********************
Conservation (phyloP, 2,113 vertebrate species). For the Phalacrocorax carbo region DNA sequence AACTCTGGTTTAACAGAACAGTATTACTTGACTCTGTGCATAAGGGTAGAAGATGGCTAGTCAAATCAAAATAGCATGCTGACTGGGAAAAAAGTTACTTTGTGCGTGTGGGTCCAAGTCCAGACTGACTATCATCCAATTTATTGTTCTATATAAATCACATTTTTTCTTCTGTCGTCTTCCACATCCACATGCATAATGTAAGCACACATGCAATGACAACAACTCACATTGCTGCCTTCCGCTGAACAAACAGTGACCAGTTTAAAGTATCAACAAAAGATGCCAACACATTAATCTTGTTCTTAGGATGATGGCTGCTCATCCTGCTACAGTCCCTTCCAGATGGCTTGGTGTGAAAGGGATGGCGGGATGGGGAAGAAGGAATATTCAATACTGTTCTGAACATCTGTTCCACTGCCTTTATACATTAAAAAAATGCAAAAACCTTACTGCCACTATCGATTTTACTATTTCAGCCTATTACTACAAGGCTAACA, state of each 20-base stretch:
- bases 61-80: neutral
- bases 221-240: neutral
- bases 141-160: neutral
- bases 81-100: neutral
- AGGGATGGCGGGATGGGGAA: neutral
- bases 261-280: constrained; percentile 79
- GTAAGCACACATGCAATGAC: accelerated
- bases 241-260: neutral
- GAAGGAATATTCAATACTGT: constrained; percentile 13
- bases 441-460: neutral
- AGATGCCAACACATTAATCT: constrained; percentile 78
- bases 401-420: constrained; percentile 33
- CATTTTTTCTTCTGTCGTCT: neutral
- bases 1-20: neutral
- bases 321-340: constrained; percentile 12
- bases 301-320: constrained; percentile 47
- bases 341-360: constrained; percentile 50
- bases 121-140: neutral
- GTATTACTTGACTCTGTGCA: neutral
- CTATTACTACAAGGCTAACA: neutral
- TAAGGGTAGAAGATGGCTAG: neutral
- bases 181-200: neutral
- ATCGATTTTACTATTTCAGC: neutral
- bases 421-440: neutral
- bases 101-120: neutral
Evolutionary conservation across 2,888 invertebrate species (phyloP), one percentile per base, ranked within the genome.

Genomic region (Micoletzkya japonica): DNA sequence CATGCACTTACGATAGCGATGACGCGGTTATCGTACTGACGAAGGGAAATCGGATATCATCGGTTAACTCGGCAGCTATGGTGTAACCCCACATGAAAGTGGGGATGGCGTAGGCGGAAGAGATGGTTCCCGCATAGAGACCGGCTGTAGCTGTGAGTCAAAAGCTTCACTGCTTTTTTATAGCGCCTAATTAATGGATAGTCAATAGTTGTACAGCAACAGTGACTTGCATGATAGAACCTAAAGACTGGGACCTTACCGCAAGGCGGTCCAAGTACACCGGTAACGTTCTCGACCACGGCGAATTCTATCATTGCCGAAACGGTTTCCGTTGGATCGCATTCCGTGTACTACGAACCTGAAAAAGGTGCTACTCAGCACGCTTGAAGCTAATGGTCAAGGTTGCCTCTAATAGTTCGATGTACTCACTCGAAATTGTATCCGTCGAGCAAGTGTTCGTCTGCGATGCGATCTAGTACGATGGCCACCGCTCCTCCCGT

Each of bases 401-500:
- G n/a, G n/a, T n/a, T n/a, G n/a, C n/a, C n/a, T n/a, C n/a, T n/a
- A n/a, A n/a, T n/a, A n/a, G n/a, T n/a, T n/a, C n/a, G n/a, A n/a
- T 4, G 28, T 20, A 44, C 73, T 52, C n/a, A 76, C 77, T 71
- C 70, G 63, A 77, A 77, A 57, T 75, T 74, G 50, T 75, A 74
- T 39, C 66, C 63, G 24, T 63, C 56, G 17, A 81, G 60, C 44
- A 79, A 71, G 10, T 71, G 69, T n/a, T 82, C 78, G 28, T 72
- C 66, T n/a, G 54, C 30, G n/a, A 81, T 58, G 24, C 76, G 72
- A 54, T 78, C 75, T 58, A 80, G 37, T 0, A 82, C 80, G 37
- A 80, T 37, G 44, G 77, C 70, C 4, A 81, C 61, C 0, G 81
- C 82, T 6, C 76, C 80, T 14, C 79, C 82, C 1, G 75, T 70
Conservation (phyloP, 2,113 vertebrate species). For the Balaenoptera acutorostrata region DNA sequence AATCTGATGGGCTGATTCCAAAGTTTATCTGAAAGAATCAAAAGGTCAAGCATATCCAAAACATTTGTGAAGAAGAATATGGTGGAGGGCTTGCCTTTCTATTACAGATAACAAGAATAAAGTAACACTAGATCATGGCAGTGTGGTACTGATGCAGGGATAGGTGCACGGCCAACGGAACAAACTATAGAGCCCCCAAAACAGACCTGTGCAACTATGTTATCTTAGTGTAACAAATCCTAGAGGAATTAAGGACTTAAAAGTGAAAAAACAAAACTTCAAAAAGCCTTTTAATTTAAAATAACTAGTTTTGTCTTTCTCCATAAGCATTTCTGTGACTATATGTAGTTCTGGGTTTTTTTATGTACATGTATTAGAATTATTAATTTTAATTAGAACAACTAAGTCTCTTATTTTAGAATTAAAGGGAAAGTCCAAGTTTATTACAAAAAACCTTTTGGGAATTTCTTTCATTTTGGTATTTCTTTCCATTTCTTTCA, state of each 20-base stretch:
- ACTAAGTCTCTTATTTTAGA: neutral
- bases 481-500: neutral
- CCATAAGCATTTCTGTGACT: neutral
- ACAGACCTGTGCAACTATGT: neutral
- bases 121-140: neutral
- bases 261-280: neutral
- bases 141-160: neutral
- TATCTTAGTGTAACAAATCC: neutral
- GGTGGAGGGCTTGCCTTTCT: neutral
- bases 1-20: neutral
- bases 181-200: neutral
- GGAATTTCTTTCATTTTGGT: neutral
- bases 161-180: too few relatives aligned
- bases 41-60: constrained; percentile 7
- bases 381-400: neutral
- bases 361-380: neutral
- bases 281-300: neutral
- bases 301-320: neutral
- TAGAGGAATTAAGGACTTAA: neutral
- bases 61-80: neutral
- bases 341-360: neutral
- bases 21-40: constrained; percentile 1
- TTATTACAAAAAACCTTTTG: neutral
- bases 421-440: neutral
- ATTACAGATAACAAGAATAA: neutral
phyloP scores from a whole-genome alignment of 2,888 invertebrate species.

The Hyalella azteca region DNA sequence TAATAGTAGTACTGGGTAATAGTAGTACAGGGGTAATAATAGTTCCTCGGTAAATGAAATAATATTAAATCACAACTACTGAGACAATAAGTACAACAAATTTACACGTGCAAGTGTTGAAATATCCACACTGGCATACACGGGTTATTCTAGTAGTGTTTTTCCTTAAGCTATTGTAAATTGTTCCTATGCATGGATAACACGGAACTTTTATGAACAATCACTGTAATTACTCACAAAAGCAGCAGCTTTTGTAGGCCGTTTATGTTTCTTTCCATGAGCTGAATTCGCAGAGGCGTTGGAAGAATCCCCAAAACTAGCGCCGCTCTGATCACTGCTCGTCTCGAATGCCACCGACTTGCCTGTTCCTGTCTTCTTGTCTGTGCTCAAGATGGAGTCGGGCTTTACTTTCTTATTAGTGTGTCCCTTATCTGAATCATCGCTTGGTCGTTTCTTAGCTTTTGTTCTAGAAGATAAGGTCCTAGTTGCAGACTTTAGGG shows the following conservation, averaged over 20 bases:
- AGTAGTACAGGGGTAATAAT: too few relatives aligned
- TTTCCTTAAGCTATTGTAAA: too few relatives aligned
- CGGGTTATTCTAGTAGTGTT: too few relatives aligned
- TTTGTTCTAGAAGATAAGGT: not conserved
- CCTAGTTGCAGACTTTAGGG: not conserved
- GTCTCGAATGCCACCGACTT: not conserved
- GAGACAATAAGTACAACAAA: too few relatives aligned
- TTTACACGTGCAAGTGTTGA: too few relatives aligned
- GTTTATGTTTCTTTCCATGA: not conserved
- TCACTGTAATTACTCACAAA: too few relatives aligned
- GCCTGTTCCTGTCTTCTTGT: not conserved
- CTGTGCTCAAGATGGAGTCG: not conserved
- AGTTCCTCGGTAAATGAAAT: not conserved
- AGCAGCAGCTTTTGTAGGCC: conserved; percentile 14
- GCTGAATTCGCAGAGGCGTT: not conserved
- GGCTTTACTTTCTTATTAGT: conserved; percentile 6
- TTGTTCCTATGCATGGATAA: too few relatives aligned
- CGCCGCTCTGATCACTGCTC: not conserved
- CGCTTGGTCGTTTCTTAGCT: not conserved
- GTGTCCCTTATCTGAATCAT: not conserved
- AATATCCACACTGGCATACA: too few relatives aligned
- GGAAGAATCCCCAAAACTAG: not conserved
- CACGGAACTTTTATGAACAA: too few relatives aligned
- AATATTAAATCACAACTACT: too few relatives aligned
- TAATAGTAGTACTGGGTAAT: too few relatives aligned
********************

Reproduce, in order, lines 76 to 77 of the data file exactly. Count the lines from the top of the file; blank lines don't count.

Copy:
- GTTTATGTTTCTTTCCATGA: not conserved
- TCACTGTAATTACTCACAAA: too few relatives aligned